Professor of Anthropology Chaise LaDousa and Ana Baldrige ’12 recently published an article in Ethos, the journal of the Society for Psychological Anthropology. “Agency and the GED: Personae and Artifacts in the Figured World of a Literacy Welcome Center” is based on Baldrige’s senior project.
The General Educational Development (GED) test has served as a mechanism for granting high school equivalency in the United States for decades, and some states have funded tutorial services because they have imagined the GED to be a means for getting a job or increasing one’s wages.
Based on field research conducted in literacy welcome centers in a small city in Upstate New York, LaDousa and Baldrige argued that teachers’ and students’ narrative reflections on their work show that they attain a sense of purpose and momentum toward success in multiple ways during participation in tutorials.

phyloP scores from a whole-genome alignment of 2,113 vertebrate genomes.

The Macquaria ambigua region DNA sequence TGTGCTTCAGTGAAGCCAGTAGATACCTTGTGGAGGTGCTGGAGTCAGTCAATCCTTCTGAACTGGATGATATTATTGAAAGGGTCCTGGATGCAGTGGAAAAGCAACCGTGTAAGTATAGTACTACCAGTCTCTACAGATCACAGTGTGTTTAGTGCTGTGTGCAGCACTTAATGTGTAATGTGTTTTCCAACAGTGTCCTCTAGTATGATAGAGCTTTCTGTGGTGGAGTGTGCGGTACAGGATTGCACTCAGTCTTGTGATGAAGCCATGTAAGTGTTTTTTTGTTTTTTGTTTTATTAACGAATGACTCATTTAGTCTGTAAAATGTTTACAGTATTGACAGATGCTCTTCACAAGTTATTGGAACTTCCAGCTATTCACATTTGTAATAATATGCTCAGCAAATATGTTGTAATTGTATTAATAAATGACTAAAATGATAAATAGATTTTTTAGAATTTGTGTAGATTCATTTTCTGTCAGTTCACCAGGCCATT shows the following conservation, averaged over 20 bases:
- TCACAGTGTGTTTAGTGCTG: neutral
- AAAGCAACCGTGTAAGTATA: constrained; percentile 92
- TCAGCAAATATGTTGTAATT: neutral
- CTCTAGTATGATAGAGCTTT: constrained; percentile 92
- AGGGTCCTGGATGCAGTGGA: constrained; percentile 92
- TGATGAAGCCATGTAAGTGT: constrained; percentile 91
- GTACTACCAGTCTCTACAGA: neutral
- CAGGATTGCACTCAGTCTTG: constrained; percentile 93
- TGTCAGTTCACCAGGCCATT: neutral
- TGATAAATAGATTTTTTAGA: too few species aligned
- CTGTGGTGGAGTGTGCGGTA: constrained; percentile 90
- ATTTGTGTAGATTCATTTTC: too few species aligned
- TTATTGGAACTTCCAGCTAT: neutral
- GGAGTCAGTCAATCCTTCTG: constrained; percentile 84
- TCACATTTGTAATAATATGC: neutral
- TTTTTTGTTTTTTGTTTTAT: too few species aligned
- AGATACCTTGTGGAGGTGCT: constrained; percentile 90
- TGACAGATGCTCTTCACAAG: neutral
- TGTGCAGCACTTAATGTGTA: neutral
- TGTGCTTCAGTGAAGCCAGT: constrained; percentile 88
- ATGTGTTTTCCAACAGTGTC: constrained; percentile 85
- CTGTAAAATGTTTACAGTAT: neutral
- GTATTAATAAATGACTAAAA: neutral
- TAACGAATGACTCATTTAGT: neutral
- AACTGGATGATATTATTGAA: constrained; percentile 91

“On the one hand,” the authors said, “students build and hone their skills required for successful testing. On the other hand, teachers embody the caring disposition that the world inhabited by the students lacks.” They argued that the GED and its practice exams are artifacts that only partly account for the work of teachers and students, and, when reflected on by an administrator, erase crucial aspects of that work.
LaDousa and Baldrige worked together on the adult education project through the Levitt Center. Baldrige is currently a student at Harvard Law School.